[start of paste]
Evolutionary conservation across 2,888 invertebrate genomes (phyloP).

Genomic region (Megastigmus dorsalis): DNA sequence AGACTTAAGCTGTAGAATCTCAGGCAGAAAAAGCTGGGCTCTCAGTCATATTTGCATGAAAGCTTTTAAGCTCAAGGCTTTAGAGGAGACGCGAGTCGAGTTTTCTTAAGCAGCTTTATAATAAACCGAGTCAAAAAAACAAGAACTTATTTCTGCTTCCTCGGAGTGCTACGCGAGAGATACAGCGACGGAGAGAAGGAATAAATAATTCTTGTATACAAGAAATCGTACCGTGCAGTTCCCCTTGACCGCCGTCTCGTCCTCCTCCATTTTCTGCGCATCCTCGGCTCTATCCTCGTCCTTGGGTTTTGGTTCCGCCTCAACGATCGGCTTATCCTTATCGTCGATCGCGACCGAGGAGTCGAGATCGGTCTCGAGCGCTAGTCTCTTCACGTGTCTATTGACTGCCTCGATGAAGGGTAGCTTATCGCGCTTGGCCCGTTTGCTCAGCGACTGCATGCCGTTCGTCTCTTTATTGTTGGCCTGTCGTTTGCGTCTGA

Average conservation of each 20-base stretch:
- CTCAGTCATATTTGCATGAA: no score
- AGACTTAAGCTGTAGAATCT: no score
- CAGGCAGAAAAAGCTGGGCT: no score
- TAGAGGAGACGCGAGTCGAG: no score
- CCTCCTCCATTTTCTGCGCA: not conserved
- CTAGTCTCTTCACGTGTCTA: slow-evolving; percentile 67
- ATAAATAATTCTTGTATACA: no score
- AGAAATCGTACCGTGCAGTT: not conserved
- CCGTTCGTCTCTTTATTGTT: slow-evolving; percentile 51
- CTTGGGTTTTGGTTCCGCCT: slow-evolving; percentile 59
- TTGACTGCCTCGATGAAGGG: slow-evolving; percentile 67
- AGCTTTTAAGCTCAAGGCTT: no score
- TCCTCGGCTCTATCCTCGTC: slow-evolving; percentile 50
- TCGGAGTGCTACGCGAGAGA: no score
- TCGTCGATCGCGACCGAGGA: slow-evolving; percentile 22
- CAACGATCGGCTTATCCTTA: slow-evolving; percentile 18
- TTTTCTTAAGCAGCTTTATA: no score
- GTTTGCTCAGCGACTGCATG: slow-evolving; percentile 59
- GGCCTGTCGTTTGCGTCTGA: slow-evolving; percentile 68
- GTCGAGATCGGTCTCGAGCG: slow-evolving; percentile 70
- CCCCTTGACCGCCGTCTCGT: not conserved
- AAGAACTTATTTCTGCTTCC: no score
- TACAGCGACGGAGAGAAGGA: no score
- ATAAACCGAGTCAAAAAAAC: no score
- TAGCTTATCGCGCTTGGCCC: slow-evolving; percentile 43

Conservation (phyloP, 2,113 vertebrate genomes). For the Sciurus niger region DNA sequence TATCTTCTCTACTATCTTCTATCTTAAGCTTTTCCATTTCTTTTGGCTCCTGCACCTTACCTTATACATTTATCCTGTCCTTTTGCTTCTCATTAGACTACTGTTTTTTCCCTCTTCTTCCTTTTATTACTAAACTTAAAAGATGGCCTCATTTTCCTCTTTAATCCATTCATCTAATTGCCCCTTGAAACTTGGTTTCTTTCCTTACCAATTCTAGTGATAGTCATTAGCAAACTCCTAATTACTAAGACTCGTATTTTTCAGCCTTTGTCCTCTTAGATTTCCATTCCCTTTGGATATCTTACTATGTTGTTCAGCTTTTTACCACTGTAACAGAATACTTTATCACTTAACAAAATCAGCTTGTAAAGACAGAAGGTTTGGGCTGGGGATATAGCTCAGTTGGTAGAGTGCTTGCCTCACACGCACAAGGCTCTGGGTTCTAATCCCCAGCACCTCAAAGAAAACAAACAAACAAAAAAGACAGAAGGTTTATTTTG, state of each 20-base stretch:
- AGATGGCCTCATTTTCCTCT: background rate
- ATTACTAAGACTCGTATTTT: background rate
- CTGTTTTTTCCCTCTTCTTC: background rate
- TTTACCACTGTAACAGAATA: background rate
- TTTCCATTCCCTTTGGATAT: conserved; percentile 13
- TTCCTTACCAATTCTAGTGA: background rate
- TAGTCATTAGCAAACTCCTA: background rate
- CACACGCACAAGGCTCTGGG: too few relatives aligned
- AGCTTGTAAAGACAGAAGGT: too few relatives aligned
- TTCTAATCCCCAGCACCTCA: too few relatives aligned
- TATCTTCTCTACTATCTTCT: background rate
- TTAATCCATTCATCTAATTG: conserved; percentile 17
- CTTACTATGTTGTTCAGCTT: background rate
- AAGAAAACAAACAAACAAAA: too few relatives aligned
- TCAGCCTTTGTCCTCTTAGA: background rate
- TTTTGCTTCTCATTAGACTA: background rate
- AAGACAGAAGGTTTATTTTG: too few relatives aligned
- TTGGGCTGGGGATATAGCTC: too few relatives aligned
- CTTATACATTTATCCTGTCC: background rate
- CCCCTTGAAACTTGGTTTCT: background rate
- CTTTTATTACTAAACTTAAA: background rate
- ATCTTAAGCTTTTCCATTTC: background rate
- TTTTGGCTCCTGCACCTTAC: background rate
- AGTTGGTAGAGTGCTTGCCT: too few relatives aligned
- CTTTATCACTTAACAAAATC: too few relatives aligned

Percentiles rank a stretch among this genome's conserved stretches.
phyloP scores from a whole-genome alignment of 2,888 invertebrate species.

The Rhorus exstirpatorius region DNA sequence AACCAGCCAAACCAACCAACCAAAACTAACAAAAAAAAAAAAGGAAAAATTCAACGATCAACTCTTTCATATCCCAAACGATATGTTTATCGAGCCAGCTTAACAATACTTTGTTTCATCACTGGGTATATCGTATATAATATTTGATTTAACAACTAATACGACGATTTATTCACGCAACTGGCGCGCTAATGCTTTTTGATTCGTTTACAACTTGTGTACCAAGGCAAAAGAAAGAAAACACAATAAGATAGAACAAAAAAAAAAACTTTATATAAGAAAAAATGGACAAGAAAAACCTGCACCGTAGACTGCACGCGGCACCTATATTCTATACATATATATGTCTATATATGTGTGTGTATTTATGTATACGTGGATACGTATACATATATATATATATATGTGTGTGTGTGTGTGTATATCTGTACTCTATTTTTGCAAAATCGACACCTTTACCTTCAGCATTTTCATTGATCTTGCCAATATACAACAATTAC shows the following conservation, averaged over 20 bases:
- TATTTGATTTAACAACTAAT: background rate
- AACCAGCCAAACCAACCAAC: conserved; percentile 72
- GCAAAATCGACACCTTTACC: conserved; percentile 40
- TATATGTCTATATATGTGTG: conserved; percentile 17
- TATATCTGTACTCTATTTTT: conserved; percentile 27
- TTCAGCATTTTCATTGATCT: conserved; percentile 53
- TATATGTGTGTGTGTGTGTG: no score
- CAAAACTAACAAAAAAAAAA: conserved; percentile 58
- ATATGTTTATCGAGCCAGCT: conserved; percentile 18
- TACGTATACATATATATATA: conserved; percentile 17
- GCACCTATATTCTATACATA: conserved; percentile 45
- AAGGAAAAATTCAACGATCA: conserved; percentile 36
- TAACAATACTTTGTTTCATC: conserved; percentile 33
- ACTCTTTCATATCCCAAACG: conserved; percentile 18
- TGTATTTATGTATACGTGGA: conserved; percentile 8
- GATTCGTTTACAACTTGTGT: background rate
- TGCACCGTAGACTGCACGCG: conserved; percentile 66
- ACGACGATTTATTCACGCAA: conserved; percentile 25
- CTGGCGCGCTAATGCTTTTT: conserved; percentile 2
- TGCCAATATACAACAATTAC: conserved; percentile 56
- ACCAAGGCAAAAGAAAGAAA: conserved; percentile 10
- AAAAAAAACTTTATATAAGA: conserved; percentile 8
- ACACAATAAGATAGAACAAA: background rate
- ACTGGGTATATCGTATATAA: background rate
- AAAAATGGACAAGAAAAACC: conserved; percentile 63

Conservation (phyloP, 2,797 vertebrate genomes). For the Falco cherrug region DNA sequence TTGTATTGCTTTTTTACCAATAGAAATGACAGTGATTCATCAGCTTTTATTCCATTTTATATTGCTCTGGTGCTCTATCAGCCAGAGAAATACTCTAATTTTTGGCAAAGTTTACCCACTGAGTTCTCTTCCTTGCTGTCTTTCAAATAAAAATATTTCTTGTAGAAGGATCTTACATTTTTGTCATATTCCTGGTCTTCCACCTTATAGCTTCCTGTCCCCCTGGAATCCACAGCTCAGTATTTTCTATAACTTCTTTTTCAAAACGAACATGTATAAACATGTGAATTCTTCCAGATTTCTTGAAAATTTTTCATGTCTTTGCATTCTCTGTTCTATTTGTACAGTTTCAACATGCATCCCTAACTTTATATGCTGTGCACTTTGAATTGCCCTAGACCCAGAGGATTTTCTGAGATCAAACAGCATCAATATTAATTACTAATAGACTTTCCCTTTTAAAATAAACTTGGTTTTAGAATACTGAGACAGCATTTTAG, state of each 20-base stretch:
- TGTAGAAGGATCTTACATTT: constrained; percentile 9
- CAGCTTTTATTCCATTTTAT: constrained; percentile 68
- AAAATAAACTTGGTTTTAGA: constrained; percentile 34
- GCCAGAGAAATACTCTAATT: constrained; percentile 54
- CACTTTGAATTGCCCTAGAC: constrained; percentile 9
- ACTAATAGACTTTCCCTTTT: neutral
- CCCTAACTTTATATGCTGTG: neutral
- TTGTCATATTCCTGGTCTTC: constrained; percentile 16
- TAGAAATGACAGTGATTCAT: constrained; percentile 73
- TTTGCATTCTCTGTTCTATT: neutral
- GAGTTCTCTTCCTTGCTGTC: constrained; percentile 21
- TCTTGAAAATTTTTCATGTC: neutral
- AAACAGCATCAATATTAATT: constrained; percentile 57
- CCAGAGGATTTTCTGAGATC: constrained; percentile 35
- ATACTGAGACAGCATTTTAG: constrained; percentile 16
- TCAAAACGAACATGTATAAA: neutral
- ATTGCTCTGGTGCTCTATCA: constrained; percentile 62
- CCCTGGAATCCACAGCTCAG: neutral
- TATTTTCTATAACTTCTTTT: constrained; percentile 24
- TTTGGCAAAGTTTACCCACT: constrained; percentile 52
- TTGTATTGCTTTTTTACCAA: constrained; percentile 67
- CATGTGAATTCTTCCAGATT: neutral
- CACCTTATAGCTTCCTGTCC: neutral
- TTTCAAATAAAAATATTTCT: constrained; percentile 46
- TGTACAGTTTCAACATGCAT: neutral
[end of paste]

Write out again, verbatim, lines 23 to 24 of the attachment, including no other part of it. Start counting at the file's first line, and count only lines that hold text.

- GTCGAGATCGGTCTCGAGCG: slow-evolving; percentile 70
- CCCCTTGACCGCCGTCTCGT: not conserved